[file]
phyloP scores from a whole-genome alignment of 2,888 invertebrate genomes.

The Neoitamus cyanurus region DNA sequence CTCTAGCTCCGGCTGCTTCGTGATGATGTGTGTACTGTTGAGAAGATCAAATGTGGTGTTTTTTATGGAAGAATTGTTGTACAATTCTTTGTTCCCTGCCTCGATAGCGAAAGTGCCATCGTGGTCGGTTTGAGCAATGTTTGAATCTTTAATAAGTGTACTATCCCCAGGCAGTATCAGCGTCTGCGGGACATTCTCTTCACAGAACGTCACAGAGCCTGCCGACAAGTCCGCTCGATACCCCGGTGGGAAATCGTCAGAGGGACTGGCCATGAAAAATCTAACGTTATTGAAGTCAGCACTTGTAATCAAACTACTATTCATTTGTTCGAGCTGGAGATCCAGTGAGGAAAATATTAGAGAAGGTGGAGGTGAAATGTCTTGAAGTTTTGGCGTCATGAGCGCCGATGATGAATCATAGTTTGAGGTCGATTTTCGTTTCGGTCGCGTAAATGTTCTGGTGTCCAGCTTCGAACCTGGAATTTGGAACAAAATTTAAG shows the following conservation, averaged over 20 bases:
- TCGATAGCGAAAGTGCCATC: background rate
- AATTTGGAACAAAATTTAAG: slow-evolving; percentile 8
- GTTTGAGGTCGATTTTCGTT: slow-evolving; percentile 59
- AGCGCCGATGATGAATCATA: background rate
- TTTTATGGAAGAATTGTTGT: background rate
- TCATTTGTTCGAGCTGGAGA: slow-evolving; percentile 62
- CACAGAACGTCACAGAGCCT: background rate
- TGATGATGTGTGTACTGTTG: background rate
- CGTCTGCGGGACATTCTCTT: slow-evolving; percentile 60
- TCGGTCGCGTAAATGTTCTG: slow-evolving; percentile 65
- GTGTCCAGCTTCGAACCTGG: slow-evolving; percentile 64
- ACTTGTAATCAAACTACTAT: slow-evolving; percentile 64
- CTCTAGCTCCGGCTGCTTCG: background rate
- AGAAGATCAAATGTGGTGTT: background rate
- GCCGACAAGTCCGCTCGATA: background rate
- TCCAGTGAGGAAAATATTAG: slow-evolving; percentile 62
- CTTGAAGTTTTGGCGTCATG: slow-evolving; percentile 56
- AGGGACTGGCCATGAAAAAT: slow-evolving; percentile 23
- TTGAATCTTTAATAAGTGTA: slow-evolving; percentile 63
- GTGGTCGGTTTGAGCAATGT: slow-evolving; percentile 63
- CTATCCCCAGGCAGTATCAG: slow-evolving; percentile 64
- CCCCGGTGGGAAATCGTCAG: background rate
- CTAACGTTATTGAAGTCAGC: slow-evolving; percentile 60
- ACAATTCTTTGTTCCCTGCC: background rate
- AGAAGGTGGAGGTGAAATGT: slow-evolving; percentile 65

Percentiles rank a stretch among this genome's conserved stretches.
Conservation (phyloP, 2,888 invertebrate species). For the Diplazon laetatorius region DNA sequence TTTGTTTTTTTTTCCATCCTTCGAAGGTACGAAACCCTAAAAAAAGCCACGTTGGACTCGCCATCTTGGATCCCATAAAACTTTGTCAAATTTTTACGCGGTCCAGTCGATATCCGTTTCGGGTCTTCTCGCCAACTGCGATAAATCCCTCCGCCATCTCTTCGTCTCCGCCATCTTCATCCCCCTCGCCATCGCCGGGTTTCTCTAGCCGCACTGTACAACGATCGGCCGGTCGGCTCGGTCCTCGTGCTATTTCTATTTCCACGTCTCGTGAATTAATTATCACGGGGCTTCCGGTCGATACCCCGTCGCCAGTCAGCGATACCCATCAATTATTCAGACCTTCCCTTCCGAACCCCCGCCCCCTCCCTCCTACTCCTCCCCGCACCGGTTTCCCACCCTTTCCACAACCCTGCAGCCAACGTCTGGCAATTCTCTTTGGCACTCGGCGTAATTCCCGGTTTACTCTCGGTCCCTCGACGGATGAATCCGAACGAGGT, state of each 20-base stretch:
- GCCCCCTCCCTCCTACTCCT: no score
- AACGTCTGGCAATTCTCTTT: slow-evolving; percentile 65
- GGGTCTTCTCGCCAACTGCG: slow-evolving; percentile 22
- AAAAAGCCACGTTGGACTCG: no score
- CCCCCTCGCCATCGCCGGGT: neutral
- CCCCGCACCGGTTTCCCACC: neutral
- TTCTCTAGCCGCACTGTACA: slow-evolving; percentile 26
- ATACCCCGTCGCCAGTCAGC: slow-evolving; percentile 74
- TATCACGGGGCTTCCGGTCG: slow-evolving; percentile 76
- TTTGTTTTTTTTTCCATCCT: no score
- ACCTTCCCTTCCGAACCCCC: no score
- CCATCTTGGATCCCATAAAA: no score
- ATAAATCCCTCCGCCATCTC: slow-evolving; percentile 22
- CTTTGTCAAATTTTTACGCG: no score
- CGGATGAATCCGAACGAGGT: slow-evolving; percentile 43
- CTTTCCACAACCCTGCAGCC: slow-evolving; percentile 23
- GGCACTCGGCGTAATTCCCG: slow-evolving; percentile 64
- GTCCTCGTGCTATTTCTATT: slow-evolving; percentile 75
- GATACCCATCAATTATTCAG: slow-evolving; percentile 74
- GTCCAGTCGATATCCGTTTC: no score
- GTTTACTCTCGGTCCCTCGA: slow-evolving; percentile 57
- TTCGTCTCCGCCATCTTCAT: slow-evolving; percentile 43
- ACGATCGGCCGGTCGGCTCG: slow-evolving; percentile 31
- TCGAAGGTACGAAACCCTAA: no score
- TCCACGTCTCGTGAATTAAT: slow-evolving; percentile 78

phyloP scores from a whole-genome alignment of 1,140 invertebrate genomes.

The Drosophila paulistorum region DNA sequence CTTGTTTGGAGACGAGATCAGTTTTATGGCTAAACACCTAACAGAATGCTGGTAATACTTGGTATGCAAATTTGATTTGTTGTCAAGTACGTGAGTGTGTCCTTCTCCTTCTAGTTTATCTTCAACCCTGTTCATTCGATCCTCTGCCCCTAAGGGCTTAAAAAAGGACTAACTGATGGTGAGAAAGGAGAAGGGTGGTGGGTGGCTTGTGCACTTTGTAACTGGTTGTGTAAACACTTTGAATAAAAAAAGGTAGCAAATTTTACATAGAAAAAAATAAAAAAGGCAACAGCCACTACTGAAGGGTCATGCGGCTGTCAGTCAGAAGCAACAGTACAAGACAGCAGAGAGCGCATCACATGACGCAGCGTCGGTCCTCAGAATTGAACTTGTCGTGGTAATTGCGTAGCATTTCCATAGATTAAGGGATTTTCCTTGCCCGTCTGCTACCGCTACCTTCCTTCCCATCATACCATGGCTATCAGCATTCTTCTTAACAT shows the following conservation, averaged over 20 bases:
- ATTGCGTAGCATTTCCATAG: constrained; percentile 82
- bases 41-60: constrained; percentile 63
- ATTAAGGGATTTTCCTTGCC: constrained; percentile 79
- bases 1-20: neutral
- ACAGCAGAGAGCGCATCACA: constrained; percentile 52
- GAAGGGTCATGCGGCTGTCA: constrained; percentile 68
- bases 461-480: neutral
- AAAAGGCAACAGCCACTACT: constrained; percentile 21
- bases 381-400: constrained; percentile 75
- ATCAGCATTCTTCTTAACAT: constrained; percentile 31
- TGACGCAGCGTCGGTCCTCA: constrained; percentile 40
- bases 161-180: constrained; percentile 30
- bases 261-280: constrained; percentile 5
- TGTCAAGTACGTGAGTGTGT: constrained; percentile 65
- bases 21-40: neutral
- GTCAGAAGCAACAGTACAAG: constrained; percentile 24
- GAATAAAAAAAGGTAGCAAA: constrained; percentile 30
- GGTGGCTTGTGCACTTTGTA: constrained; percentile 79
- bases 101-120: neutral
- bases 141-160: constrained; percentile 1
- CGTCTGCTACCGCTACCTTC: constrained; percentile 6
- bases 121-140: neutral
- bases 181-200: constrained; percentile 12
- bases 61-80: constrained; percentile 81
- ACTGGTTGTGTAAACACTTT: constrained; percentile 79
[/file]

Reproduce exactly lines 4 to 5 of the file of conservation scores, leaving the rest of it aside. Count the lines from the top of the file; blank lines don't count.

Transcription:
- AATTTGGAACAAAATTTAAG: slow-evolving; percentile 8
- GTTTGAGGTCGATTTTCGTT: slow-evolving; percentile 59